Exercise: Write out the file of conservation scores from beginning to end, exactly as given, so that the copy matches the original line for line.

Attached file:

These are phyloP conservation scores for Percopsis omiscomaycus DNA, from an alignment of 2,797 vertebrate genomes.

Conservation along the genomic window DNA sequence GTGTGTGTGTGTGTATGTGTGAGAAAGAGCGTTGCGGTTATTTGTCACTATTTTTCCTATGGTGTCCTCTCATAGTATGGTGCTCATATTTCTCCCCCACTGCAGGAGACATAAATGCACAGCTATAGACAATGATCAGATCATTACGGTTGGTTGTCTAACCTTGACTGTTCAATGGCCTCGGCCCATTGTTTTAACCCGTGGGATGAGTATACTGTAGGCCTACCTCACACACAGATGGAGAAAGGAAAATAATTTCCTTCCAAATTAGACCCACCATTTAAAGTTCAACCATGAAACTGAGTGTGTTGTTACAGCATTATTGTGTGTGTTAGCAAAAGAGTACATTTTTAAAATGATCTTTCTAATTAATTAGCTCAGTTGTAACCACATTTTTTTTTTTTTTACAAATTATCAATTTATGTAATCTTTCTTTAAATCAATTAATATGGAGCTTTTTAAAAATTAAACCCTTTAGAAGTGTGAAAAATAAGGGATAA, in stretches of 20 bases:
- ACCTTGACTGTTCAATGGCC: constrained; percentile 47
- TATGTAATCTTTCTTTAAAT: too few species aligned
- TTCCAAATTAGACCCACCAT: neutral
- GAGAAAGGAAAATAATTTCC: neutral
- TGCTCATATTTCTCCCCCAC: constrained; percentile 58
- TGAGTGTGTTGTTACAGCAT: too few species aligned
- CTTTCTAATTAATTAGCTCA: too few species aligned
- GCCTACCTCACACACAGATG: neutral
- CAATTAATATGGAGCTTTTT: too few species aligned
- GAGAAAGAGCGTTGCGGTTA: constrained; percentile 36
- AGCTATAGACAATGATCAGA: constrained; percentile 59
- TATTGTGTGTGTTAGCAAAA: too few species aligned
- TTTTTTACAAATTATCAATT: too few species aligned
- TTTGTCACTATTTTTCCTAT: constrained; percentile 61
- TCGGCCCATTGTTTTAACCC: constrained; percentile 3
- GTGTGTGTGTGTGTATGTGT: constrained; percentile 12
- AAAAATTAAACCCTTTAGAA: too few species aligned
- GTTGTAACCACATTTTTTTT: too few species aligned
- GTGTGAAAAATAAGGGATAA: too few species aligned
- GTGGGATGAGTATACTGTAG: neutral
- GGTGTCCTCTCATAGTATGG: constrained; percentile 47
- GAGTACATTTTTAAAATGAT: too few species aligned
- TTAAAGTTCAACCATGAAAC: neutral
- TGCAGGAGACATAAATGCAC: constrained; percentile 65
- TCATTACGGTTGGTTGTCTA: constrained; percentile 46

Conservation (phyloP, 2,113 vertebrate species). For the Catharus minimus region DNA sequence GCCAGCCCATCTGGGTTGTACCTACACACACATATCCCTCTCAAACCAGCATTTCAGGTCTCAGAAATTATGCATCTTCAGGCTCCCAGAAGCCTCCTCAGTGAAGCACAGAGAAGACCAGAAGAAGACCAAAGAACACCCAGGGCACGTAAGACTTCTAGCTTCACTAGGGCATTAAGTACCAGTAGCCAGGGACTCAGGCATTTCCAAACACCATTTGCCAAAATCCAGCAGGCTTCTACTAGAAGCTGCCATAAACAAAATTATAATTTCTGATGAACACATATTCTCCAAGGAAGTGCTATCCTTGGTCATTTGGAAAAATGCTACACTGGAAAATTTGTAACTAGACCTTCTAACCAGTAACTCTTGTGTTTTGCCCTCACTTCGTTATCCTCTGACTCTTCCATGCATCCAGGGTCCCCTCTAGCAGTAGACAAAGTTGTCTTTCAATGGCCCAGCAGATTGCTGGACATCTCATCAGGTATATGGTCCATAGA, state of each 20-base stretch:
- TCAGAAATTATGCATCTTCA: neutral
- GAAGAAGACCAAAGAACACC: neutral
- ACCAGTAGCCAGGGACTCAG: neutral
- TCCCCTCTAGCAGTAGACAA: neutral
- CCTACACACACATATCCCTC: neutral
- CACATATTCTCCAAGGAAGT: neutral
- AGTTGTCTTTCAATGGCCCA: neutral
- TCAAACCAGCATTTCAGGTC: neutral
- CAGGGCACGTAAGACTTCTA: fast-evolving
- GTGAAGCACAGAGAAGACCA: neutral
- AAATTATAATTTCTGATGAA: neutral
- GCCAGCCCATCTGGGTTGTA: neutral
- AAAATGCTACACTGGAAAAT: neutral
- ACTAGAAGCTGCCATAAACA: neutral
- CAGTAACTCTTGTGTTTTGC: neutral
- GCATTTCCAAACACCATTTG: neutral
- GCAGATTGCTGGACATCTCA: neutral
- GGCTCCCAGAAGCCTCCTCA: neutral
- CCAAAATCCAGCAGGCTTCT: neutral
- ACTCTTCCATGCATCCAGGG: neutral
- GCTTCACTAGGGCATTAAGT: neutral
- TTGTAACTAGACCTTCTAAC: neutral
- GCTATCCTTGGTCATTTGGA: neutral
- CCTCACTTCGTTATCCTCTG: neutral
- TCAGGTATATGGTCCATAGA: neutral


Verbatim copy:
These are phyloP conservation scores for Percopsis omiscomaycus DNA, from an alignment of 2,797 vertebrate genomes.

Conservation along the genomic window DNA sequence GTGTGTGTGTGTGTATGTGTGAGAAAGAGCGTTGCGGTTATTTGTCACTATTTTTCCTATGGTGTCCTCTCATAGTATGGTGCTCATATTTCTCCCCCACTGCAGGAGACATAAATGCACAGCTATAGACAATGATCAGATCATTACGGTTGGTTGTCTAACCTTGACTGTTCAATGGCCTCGGCCCATTGTTTTAACCCGTGGGATGAGTATACTGTAGGCCTACCTCACACACAGATGGAGAAAGGAAAATAATTTCCTTCCAAATTAGACCCACCATTTAAAGTTCAACCATGAAACTGAGTGTGTTGTTACAGCATTATTGTGTGTGTTAGCAAAAGAGTACATTTTTAAAATGATCTTTCTAATTAATTAGCTCAGTTGTAACCACATTTTTTTTTTTTTTACAAATTATCAATTTATGTAATCTTTCTTTAAATCAATTAATATGGAGCTTTTTAAAAATTAAACCCTTTAGAAGTGTGAAAAATAAGGGATAA, in stretches of 20 bases:
- ACCTTGACTGTTCAATGGCC: constrained; percentile 47
- TATGTAATCTTTCTTTAAAT: too few species aligned
- TTCCAAATTAGACCCACCAT: neutral
- GAGAAAGGAAAATAATTTCC: neutral
- TGCTCATATTTCTCCCCCAC: constrained; percentile 58
- TGAGTGTGTTGTTACAGCAT: too few species aligned
- CTTTCTAATTAATTAGCTCA: too few species aligned
- GCCTACCTCACACACAGATG: neutral
- CAATTAATATGGAGCTTTTT: too few species aligned
- GAGAAAGAGCGTTGCGGTTA: constrained; percentile 36
- AGCTATAGACAATGATCAGA: constrained; percentile 59
- TATTGTGTGTGTTAGCAAAA: too few species aligned
- TTTTTTACAAATTATCAATT: too few species aligned
- TTTGTCACTATTTTTCCTAT: constrained; percentile 61
- TCGGCCCATTGTTTTAACCC: constrained; percentile 3
- GTGTGTGTGTGTGTATGTGT: constrained; percentile 12
- AAAAATTAAACCCTTTAGAA: too few species aligned
- GTTGTAACCACATTTTTTTT: too few species aligned
- GTGTGAAAAATAAGGGATAA: too few species aligned
- GTGGGATGAGTATACTGTAG: neutral
- GGTGTCCTCTCATAGTATGG: constrained; percentile 47
- GAGTACATTTTTAAAATGAT: too few species aligned
- TTAAAGTTCAACCATGAAAC: neutral
- TGCAGGAGACATAAATGCAC: constrained; percentile 65
- TCATTACGGTTGGTTGTCTA: constrained; percentile 46

Conservation (phyloP, 2,113 vertebrate species). For the Catharus minimus region DNA sequence GCCAGCCCATCTGGGTTGTACCTACACACACATATCCCTCTCAAACCAGCATTTCAGGTCTCAGAAATTATGCATCTTCAGGCTCCCAGAAGCCTCCTCAGTGAAGCACAGAGAAGACCAGAAGAAGACCAAAGAACACCCAGGGCACGTAAGACTTCTAGCTTCACTAGGGCATTAAGTACCAGTAGCCAGGGACTCAGGCATTTCCAAACACCATTTGCCAAAATCCAGCAGGCTTCTACTAGAAGCTGCCATAAACAAAATTATAATTTCTGATGAACACATATTCTCCAAGGAAGTGCTATCCTTGGTCATTTGGAAAAATGCTACACTGGAAAATTTGTAACTAGACCTTCTAACCAGTAACTCTTGTGTTTTGCCCTCACTTCGTTATCCTCTGACTCTTCCATGCATCCAGGGTCCCCTCTAGCAGTAGACAAAGTTGTCTTTCAATGGCCCAGCAGATTGCTGGACATCTCATCAGGTATATGGTCCATAGA, state of each 20-base stretch:
- TCAGAAATTATGCATCTTCA: neutral
- GAAGAAGACCAAAGAACACC: neutral
- ACCAGTAGCCAGGGACTCAG: neutral
- TCCCCTCTAGCAGTAGACAA: neutral
- CCTACACACACATATCCCTC: neutral
- CACATATTCTCCAAGGAAGT: neutral
- AGTTGTCTTTCAATGGCCCA: neutral
- TCAAACCAGCATTTCAGGTC: neutral
- CAGGGCACGTAAGACTTCTA: fast-evolving
- GTGAAGCACAGAGAAGACCA: neutral
- AAATTATAATTTCTGATGAA: neutral
- GCCAGCCCATCTGGGTTGTA: neutral
- AAAATGCTACACTGGAAAAT: neutral
- ACTAGAAGCTGCCATAAACA: neutral
- CAGTAACTCTTGTGTTTTGC: neutral
- GCATTTCCAAACACCATTTG: neutral
- GCAGATTGCTGGACATCTCA: neutral
- GGCTCCCAGAAGCCTCCTCA: neutral
- CCAAAATCCAGCAGGCTTCT: neutral
- ACTCTTCCATGCATCCAGGG: neutral
- GCTTCACTAGGGCATTAAGT: neutral
- TTGTAACTAGACCTTCTAAC: neutral
- GCTATCCTTGGTCATTTGGA: neutral
- CCTCACTTCGTTATCCTCTG: neutral
- TCAGGTATATGGTCCATAGA: neutral